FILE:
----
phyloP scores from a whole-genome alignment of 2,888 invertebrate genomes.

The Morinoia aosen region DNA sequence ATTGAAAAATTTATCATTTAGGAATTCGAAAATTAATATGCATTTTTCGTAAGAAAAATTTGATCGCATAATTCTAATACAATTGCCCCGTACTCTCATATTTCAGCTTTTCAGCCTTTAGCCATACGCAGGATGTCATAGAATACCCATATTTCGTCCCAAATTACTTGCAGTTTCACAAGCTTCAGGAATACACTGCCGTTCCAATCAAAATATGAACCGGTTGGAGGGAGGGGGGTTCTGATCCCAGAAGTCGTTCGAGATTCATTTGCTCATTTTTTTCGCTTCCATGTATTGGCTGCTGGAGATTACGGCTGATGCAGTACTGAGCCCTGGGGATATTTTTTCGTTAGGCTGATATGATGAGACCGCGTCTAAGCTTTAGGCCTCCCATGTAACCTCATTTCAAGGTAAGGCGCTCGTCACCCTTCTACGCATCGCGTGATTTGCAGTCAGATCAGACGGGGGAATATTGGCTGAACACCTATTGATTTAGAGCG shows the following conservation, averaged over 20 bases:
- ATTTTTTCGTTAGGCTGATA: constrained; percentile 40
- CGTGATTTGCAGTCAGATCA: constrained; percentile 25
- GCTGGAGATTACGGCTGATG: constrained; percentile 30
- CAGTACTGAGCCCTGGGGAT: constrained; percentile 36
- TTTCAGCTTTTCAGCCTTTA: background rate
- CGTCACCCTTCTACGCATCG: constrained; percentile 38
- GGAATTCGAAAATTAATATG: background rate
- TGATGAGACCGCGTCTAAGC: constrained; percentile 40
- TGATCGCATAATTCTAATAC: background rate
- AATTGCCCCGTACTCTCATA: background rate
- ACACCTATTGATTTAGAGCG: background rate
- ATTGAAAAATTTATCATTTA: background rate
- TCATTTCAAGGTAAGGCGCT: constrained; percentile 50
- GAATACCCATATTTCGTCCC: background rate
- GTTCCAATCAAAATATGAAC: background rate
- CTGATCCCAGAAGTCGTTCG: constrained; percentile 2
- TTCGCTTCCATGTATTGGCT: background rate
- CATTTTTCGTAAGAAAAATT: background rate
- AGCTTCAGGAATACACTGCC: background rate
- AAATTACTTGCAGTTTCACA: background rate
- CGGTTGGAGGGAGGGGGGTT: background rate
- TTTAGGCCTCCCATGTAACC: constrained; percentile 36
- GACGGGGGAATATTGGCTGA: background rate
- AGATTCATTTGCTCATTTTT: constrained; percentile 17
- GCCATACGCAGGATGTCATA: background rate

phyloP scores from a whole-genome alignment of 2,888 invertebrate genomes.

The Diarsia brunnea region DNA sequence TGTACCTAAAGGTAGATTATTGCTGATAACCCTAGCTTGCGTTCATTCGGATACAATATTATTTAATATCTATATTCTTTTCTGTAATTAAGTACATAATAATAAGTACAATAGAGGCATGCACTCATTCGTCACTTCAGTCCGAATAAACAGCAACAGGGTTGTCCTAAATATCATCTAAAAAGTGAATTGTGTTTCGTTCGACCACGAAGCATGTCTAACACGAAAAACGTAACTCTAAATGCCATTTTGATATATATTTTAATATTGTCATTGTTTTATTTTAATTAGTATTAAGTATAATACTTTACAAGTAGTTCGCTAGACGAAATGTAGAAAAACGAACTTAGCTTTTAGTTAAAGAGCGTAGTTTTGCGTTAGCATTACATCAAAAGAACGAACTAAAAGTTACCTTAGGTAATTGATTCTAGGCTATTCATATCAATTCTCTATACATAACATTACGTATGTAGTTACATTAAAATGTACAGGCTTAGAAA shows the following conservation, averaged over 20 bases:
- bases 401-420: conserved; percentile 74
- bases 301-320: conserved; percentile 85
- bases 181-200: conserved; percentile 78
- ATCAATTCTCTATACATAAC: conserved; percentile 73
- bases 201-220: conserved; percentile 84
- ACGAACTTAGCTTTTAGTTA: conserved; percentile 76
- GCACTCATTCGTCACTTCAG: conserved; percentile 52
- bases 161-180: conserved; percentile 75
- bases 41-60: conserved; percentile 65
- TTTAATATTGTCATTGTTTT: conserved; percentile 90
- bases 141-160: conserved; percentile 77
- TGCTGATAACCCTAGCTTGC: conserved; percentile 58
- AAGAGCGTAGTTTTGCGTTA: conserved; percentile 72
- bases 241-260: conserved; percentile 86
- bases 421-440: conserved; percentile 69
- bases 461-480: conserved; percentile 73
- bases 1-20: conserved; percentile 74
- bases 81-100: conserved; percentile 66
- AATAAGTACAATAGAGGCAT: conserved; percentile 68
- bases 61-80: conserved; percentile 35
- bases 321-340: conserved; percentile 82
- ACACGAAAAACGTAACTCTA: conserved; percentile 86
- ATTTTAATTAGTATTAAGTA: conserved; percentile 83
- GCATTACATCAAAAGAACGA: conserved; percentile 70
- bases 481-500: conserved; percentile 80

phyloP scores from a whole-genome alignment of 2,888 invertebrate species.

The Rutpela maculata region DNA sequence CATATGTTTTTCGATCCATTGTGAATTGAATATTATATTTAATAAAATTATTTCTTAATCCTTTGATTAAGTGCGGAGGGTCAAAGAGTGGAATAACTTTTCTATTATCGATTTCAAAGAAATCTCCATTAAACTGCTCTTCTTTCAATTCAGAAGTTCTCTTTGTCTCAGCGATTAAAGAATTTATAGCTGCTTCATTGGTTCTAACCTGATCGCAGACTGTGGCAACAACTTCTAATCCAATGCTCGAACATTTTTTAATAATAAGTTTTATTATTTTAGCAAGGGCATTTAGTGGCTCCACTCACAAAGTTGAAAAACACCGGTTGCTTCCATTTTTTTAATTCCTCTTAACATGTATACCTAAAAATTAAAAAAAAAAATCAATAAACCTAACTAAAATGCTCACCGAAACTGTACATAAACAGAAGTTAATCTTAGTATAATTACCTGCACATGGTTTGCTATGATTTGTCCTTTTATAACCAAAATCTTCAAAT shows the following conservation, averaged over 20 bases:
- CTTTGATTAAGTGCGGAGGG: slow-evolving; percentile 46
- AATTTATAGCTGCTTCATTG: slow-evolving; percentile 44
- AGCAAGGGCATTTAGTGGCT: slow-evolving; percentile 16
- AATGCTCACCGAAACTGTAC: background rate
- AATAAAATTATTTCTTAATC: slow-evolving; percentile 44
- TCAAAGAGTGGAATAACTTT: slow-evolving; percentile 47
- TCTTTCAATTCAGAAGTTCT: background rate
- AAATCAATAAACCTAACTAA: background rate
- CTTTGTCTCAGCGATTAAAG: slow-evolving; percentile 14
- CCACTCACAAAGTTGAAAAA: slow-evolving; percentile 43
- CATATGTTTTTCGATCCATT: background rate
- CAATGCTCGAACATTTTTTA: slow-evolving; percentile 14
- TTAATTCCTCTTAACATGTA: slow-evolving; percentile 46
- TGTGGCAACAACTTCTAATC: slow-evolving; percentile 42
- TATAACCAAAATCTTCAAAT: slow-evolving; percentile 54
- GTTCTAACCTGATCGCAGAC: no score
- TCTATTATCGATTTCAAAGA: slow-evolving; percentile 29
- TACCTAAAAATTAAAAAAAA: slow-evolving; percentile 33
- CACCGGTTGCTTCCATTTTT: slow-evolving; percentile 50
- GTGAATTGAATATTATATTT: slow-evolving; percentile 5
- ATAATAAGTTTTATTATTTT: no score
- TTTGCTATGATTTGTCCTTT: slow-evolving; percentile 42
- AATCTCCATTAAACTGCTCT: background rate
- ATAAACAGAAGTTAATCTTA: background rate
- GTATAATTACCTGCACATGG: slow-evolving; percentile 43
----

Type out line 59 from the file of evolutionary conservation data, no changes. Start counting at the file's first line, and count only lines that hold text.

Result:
- AGCAAGGGCATTTAGTGGCT: slow-evolving; percentile 16